Premier Campbell and a lot of others are wearing pink today to send a signal that "bullying stops here." It's a noble aim, no doubt full of good intentions. But this may surprise you. As an educator and a parent, I have made my own resolution.
I'm going to stop using the word "bullying."
And I hope you'll consider joining me. Let's see what happens when we refrain from using bullying as the default explanation for all forms of violence or conflict that occur between young people.
Now, I realize that my decision to not talk about bullying seems to run contrary to common sense. Especially when the daily news makes us ever more conscious of the very real problems of guns, gangs and other violence in our schools.
But hear me out. I'm nervous that a singular focus on bullying in schools as a means of addressing violence is ineffective and, ultimately, unfair to young people. Think about it for a second. How many times, and in how many ways, is the word bullying drawn upon to explain the myriad of relationship dynamics, conflicts, complexities and tragedies that happen to, and between, students?
And, perhaps more importantly, is there a more productive way to get at the root causes of violence among young people?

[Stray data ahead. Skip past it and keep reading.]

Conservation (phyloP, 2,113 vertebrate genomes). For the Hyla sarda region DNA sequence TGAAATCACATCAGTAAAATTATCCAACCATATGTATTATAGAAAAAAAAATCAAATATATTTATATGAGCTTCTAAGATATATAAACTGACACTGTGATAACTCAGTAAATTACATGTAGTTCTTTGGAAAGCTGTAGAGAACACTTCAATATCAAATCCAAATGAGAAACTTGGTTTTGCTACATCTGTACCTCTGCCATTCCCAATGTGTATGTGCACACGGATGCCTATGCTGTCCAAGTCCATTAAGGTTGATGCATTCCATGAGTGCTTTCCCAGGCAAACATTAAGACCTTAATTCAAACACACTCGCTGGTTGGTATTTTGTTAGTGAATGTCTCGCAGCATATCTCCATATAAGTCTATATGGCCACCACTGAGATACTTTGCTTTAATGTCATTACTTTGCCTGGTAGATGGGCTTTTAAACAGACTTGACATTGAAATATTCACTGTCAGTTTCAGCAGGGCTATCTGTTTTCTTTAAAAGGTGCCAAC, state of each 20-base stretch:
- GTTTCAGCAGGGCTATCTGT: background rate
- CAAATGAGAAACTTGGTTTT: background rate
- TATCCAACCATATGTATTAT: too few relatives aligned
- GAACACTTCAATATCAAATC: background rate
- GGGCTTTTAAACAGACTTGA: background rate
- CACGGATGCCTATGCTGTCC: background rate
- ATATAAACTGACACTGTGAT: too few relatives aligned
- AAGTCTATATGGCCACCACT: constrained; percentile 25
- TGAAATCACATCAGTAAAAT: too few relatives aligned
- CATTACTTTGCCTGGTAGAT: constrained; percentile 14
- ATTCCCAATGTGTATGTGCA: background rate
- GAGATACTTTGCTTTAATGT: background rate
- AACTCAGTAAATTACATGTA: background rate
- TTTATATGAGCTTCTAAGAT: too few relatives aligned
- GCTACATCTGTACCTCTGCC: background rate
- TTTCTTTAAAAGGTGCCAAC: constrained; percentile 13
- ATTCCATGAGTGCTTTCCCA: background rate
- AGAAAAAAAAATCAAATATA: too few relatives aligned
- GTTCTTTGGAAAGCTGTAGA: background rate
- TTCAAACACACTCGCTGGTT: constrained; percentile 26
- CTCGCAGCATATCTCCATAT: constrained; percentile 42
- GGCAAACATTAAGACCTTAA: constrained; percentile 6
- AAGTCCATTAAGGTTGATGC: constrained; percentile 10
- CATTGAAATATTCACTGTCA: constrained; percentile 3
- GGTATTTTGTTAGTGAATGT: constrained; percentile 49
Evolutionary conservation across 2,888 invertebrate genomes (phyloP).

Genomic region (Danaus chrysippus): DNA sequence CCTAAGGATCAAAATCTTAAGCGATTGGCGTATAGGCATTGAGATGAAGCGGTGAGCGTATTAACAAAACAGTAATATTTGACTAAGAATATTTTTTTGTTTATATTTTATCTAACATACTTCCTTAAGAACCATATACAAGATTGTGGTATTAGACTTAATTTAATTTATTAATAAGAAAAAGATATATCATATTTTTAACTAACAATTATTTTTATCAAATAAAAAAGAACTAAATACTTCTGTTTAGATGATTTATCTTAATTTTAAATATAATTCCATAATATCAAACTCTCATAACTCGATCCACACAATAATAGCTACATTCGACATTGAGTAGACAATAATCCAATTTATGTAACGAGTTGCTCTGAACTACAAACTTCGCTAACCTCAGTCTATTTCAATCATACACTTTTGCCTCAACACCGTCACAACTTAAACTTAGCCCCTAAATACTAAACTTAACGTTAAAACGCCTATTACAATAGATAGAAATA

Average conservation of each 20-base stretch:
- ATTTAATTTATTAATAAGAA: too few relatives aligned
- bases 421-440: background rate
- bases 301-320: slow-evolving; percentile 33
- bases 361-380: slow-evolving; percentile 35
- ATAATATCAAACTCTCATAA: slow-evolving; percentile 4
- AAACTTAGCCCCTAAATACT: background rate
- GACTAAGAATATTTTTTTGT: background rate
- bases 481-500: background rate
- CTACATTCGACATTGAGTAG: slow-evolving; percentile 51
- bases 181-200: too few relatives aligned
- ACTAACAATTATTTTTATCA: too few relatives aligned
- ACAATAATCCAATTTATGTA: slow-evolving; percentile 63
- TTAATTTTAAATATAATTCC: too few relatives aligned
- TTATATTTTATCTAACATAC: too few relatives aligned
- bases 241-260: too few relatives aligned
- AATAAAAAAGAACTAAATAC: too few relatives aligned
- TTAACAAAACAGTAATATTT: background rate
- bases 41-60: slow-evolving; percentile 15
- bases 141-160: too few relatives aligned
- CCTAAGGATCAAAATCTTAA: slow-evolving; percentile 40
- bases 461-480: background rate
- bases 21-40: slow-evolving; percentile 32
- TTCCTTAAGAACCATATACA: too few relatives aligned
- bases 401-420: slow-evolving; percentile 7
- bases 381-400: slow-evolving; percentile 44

A blurry term
I need to first mention, emphatically, that I am in no way dismissing the ugly moments that happen for young people and the incredible pain and loneliness that some students endure. Nor am I disparaging the people promoting traditional responses to bullying. I assume that these are good and genuine efforts.
But, having said this, I have concerns about the ways in which "bullying" tends to be the explanation applied to the broadest spectrum of behaviour, from the most violent of acts (i.e. the murder of Reena Virk, the Columbine school shootings) to the so-called "teasing" that happens between friends about who has the better lunch.
This way of framing abuse and violence among children first assumes that a huge range of behaviours can be grouped under the term bullying. It also assumes that bullying can be easily categorized, ranked and judged in terms of severity.
But this is problematic. To illustrate, Student A calls Student B chink/retard/ho and the risk is that this action gets addressed merely as "name-calling." The message to the students is twofold. First, name-calling (or other "lower forms" of bullying) is perceived to be less serious than other forms of bullying. And second, they are taught that when a student is called "chink/regard/ho/other derogatory name of the week," it is the name-calling that is wrong, and not the act of targeting an aspect of identity.
In a telling example, a teacher recently told me that a student at his school had "fag" spray-painted across his locker and, bypassing the opportunity to address anti-homophobic and discriminatory attitudes, the school chose to frame this incident as one of "bullying" and defacing school property.
A limited script
In other words, when something tragic or traumatic happens between young people, the notion of school bullying provides a ready-made screenplay.
The available roles are rigid: the aggressive bully, lax teachers, ambivalent administrators, neglectful parents and uncaring bystanders.
The plots are familiar and worn: "broken homes," low self-esteem, cycles of violence, and public school systems in disarray.